MINOR SPOILERS LIE AHEAD …
Twenty nine years is a long time between films for any franchise, and it’s fair to wonder if after waiting all that time, whether Bill & Ted Face the Music may have lost the zest and sweet, sincere hilarity of the first two instalments Bill & Ted’s Excellent Adventure and Bill & Ted’s Bogus Journey.
The goods news, and let’s face it, with an opening like that the odds were good that the assessment was likely to be fulsomely positive, is that Bill and Ted, two of the loveliest, noblest and most well-intentioned people you are ever like to (fictionally) meet, are still staying true to the idea that their song, whatever it may be, will change not only the world but everything that makes it up too from space and time to the annoying banality of reality.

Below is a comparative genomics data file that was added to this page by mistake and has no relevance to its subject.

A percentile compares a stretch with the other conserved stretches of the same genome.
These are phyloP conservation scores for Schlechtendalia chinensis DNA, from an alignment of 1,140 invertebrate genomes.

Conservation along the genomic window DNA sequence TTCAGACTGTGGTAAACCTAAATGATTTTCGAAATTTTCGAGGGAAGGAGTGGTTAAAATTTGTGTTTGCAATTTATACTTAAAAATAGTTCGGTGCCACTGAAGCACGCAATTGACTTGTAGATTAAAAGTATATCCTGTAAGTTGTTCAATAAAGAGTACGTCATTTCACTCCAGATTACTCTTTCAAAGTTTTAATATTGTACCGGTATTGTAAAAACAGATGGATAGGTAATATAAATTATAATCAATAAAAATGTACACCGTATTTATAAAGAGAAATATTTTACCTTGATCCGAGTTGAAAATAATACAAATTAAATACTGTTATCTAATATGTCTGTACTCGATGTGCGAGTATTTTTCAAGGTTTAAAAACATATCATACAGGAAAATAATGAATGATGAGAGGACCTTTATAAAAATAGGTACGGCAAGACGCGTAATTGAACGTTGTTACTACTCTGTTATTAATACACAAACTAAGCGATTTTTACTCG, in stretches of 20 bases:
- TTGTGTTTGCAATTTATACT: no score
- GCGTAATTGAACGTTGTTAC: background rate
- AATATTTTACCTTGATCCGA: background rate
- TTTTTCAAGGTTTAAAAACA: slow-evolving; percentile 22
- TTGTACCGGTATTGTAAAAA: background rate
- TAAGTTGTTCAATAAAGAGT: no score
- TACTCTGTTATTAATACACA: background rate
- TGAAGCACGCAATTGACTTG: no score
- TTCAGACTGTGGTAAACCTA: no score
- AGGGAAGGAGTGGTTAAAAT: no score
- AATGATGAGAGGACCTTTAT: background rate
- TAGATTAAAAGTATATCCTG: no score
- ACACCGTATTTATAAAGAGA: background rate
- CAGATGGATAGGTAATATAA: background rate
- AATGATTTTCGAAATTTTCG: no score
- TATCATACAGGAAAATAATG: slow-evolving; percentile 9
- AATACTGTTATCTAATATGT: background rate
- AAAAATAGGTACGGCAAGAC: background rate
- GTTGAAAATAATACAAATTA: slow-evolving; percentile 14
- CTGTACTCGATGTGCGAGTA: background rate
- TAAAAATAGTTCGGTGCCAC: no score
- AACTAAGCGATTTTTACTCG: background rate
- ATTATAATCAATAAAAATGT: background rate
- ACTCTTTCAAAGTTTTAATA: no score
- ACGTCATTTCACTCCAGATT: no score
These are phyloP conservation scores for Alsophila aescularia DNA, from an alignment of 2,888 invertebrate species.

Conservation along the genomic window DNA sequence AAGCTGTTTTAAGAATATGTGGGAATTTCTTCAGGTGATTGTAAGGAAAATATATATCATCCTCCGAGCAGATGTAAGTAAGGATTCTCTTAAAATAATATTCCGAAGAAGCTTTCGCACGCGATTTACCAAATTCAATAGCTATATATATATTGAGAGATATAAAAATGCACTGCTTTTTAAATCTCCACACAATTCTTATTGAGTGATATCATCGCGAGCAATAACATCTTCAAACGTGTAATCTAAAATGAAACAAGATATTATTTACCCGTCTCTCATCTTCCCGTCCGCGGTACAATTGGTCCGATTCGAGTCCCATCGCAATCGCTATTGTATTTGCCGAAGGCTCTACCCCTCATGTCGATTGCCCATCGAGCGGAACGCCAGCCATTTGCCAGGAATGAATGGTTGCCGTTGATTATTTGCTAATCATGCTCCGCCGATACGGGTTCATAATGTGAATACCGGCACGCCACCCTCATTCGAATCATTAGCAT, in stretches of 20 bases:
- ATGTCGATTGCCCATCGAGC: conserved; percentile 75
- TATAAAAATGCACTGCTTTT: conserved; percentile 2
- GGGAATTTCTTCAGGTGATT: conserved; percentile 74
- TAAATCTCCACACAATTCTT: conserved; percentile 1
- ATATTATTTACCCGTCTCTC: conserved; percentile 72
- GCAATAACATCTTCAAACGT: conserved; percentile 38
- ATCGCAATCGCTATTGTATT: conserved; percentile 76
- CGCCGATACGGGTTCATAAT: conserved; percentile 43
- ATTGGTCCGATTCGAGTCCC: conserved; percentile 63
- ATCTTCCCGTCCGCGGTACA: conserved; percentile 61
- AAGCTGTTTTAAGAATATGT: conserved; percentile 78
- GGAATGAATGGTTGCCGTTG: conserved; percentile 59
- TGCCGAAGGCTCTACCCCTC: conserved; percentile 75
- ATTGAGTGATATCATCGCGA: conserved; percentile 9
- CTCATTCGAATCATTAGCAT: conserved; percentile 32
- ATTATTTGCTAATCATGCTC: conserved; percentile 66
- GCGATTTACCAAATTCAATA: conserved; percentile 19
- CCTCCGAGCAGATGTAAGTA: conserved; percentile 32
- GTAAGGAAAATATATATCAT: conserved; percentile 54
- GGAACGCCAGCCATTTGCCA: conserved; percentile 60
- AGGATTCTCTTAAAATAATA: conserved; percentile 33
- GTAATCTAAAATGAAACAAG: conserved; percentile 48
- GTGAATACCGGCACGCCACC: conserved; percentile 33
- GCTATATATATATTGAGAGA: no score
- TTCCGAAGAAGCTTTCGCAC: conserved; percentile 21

(If you wondered, like this reviewer, how the world and cosmos-changing of their music, detailed in the credits of Bill & Ted’s Bogus Journey to amusing effect via a series of concisely expositional headlines, came to nought while acting as a new convenient narrative catalyst for Bill & Ted Face the Music, go to CBR.com for all the retcons that made the third film in the franchise possible.)
This is important because throughout all the inspired lunacy that takes place around the now grown-up music-loving San Dimas, California-stoners, the one thing that holds true and gives the franchise any kind of emotional impact and lasting appeal, which remains considerable or there wouldn’t be a third film, is that the fact that Theodore “Ted” Logan and William S. “Bill” Preston, Esq. (Keanu Reeves and Alex Winter respectively), for all their sometimes-limited perspective on the world, are inherently decent, good and worthy people.